Women's Heart More Sensitive to Stress Than Men

by Julia Samuel on  March 7, 2016 at 2:52 PM Women Health News   - G J E 4
In the past twenty years, the number of men dying from a heart attack has been constantly decreasing while the fatal risk particularly in young women has increased significantly, finds a study.
Women's Heart More Sensitive to Stress Than Men
Women's Heart More Sensitive to Stress Than Men

The study showed that stress in the daily routine has particularly adverse effects on the feminine hearts.

‘Stress in daily routine has adverse effects on the feminine hearts along with menopause, menstrual irregularities and increasing their risk for heart disease.’
The multiple stress factors due to job, household and domestic care of relatives cause the stress symptoms, which may manifest organically in the heart.

Every year, 47 percent of the women and 38 percent of the men die from heart disorders, the findings revealed.

Smoking, increased blood fats, low HDL cholesterol, high blood pressure, diabetes, stomach fat and lack of exercise are known risk factors that are responsible for the increased mortality rate.

In addition, gender-specific risks such as irregular menstrual cycles, early menopause, and pregnancy complications such as gestational diabetes or preeclampsia and the pill or hormone replacement therapies also worsen the heart condition in women.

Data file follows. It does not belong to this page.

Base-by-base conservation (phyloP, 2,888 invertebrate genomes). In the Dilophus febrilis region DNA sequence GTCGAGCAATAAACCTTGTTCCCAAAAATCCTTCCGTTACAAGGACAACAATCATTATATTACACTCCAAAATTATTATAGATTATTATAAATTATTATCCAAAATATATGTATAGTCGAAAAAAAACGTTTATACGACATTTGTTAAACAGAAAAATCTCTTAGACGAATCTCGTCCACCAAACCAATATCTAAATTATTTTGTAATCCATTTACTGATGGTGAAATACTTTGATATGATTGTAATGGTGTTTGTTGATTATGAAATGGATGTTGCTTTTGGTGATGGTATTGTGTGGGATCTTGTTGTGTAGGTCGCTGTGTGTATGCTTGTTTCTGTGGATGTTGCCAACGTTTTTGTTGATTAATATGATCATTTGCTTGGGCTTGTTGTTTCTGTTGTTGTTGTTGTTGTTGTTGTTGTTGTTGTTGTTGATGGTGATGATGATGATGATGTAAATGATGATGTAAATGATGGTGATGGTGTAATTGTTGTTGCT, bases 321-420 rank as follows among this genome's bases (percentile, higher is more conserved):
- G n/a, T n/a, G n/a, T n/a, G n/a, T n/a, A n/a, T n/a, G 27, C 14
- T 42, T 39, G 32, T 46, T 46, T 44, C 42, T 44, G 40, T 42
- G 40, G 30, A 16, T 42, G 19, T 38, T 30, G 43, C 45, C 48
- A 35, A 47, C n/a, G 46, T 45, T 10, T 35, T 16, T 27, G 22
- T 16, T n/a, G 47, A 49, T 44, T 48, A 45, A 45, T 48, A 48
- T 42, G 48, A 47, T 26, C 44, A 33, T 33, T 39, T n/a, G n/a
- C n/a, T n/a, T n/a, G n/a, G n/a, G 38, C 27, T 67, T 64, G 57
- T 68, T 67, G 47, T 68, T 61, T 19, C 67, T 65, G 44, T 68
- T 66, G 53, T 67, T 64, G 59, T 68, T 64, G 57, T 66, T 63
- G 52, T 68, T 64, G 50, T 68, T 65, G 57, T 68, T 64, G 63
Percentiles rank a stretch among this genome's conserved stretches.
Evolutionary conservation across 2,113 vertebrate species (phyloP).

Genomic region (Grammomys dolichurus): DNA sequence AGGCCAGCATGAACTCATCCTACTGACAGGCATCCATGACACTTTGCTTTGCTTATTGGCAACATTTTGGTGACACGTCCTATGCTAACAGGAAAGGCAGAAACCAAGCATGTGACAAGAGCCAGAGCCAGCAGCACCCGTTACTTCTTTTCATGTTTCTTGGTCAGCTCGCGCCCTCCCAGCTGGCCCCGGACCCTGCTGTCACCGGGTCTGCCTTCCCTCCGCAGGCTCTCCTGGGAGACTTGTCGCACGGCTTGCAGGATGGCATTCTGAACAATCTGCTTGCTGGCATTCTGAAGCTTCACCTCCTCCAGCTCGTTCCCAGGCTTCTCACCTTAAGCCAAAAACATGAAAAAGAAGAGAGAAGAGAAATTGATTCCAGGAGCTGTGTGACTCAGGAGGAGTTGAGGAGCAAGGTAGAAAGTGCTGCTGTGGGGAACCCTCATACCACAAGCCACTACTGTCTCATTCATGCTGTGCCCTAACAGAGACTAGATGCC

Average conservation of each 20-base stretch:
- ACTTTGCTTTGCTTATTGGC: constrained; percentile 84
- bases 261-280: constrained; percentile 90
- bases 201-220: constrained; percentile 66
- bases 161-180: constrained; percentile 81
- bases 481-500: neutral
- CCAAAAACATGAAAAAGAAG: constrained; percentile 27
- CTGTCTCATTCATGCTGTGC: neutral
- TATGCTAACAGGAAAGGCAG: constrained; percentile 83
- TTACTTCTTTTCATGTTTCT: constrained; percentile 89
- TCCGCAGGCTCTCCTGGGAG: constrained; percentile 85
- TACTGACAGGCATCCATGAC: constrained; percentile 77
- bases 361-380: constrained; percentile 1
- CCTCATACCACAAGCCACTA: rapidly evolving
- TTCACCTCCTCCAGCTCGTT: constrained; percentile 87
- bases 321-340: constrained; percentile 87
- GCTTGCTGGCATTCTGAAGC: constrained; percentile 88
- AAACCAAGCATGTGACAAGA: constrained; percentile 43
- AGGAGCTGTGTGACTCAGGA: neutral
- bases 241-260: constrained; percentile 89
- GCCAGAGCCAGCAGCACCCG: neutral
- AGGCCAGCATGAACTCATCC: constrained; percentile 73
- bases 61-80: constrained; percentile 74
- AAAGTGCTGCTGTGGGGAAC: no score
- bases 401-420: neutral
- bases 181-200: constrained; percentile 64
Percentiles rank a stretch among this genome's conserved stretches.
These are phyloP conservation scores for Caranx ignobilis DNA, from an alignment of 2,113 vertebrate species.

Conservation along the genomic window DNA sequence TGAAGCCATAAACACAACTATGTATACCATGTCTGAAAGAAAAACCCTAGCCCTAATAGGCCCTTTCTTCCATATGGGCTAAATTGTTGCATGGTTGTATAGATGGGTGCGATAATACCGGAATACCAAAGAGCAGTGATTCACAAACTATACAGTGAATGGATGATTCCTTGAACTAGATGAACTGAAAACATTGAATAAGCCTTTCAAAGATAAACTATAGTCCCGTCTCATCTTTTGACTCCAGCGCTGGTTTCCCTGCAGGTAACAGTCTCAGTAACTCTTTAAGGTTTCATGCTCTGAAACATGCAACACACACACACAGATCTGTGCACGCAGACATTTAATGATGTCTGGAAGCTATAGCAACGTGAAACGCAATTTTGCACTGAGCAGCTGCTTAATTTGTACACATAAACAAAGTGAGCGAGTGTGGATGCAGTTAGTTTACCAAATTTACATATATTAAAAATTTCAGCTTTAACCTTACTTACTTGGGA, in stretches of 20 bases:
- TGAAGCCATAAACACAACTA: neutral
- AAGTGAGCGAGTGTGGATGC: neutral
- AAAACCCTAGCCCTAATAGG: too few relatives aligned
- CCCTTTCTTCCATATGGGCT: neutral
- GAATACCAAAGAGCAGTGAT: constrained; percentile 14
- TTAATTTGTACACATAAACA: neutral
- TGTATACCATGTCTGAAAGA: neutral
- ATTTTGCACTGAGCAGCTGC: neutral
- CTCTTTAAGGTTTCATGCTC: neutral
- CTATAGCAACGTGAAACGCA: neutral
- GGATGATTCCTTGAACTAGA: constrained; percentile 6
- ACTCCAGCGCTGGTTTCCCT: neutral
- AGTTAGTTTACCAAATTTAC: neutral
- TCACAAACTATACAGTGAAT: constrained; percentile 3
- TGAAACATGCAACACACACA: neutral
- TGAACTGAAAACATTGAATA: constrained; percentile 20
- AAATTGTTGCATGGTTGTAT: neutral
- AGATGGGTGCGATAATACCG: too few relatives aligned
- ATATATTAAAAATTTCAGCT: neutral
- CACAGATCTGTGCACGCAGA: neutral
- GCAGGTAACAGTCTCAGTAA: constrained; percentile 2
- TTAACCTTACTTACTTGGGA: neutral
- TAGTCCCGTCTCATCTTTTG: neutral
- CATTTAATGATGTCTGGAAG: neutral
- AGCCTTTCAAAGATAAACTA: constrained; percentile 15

Also, diabetes is often an underlying condition for women with heart diseases, which significantly increases the risk of a heart attack than in the case of men.

Further, following menopause, blood pressure generally increases and blood fats and body fat distribution are tendentially subject to adverse changes, which also increases the risk, the researchers explained.

"In case of cardiovascular disorders, women have a different age distribution, other clusters of risk factors and the vascular changes in the heart also differ morphologically," said Alexandra Kautzky-Willer, professor at Medical University of Vienna in Austria.

The diagnosis and therapy for women are often more difficult. Examinations such as ECG or ergometry are less conclusive; even the heart attack blood markers in women could be improved with new, specific limit values and new gender-specific biomarkers could be established.

Apart from adiposity and diabetes post-traumatic stress disorders also play a considerable role in women's health.

Women need to actively incorporate periods of rest in the daily routine and should ensure sufficient physical activities to alleviate stress, the researchers suggested.

Source: IANS

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